But the interest rate hikes by the US Federal Reserve in recent months have seen a spike in US dollar base lending rates, impacting the rates commercial banks and other traditional lenders can offer Vietnamese borrowers. This impact does not affect credit funds, which don’t rely on the interbank market to fund lending and investments. As a consequence, the spread between traditional lenders and credit funds has reduced.

The primer focuses on 10 key issues for lenders to consider in the Vietnamese market.


17Capital promotes across five teams
London-based manager 17Capital, coming off a record deployment year in 2022, has made 13 promotions for 2023.

The promotions stretch across five distinct teams. In the investment team, Stephen Quinn, who joined in 2019 as managing director has moved up to senior managing director. Federica Bogoni, who joined in 2019 as associate, has become vice-president. Quinn spoke of the value of NAV financing in an interview with affiliate title Private Equity International in November.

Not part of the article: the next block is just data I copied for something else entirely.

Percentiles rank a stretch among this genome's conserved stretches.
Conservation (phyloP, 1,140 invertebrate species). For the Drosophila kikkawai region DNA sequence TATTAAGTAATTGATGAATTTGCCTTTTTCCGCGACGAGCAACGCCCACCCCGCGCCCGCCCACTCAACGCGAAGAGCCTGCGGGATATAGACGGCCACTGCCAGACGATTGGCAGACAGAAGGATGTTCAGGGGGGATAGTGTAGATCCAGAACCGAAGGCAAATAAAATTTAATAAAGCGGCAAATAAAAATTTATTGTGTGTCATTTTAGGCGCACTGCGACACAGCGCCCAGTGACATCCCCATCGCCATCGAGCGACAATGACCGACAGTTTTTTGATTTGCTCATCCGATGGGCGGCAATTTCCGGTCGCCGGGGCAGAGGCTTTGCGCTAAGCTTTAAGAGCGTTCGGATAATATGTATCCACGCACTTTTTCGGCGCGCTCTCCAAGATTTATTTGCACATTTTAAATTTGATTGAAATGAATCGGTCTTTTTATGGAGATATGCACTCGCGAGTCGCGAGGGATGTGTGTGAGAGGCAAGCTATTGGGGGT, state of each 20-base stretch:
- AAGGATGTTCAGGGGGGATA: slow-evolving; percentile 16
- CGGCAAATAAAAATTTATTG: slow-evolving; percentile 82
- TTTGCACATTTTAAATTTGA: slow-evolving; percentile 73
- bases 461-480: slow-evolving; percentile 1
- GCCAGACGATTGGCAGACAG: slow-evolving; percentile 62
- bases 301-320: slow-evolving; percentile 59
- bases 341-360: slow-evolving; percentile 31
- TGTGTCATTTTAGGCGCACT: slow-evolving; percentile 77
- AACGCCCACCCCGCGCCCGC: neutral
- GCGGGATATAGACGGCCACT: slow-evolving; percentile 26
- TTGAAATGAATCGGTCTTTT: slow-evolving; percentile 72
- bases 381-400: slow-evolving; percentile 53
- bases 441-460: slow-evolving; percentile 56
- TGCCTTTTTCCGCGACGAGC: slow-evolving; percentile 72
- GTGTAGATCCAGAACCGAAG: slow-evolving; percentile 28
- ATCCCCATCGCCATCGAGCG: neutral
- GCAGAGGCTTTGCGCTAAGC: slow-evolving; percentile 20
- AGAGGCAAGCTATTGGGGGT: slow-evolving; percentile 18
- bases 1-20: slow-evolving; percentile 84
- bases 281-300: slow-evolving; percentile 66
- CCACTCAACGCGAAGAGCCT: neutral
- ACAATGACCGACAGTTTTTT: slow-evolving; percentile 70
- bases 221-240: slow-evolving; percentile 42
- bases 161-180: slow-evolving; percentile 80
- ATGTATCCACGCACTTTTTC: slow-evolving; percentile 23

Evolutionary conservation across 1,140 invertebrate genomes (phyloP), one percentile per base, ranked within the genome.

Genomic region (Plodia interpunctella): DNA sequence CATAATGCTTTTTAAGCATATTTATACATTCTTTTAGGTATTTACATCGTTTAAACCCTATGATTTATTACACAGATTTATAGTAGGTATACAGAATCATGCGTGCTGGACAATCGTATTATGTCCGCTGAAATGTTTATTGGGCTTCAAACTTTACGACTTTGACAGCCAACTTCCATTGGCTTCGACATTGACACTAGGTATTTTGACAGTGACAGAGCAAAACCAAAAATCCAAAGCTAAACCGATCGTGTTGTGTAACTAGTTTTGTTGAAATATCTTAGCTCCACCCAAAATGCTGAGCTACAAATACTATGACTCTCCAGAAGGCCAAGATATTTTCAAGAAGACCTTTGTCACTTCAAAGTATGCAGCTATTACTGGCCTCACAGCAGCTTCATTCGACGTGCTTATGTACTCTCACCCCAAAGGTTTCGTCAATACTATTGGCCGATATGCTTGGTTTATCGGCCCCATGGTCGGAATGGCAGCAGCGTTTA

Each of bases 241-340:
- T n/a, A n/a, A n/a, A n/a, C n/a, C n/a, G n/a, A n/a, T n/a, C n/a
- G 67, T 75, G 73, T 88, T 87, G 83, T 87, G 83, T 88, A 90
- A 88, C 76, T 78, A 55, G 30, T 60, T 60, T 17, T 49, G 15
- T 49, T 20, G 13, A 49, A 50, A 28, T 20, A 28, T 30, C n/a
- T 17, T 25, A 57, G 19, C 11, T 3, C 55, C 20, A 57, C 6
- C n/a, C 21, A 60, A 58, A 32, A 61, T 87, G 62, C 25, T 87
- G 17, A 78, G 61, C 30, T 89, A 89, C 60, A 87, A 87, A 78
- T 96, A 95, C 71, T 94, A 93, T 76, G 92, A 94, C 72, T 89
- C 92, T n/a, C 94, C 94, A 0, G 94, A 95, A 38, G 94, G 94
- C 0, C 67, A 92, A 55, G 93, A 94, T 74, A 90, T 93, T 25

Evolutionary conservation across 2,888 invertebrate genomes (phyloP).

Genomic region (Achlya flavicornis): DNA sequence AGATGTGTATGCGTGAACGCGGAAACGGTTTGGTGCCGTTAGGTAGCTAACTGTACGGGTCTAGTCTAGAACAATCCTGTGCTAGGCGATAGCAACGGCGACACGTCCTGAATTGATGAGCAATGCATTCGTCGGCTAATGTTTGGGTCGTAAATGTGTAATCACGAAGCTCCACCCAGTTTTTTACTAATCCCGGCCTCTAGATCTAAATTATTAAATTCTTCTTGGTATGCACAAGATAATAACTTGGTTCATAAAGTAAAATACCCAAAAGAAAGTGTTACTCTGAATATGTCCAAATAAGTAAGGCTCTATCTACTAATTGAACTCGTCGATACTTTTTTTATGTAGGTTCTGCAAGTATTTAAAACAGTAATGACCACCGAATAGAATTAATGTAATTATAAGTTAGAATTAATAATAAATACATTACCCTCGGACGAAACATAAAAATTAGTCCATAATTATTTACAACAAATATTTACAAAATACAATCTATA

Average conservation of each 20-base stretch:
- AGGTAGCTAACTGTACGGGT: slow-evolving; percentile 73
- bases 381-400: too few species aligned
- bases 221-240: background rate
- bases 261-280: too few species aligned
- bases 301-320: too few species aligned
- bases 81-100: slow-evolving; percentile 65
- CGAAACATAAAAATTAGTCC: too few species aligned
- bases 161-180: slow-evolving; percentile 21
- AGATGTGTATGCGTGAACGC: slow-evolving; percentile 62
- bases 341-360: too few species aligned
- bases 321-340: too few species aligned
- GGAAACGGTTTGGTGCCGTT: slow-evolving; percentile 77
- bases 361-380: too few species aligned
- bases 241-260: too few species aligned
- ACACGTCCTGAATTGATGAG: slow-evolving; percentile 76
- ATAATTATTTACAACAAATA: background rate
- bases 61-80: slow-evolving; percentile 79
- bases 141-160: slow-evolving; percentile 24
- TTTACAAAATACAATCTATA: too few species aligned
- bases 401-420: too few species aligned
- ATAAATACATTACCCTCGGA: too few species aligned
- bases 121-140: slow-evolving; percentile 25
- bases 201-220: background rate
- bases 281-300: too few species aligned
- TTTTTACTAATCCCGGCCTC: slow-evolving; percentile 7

Investor relations has also seen two promotions: Pauline Chatin, a director since 2021, will now head IR for France, Switzerland, and southern Europe; Isabelle Richards, an associate since 2021, moves to senior associate.

17Capital promoted two in marketing and communications, with Alex Walker now heading the team (he joined in 2018 as director) and Catrin Watts becoming senior marketing associate (she joined in 2019 as executive assistant, and later became marketing associate).

There are five promotions on the finance team: Nick Evans and Shamyl Khushal are new finance directors, having each joined in 2022; Andrew Burder is also a new finance director, having joined in 2021. Each of the three was formerly a fund controller.

Becky Wang is now fund operations manager, having joined in 2019 as fund accountant. Simon Bowley, technology director, joined in 2020 as technology innovation manager.

Oaktree took a majority stake in 17Capital last year. In 2022, the firm, a pioneer in preferred equity and NAV lending, deployed $4.1 billion across 16 investments, according to affiliate title Private Funds CFO. More than half of that ($2.1 billion) went to preferred equity, with the remainder in six loans.

CIO heads for Hilltop
Hilltop Credit Partners, a pan-European real estate credit investment manager, has appointed Claudiu Gheorghita as chief investment officer to continue to build its loan book across the UK and bolster the firm’s expansion into the European market.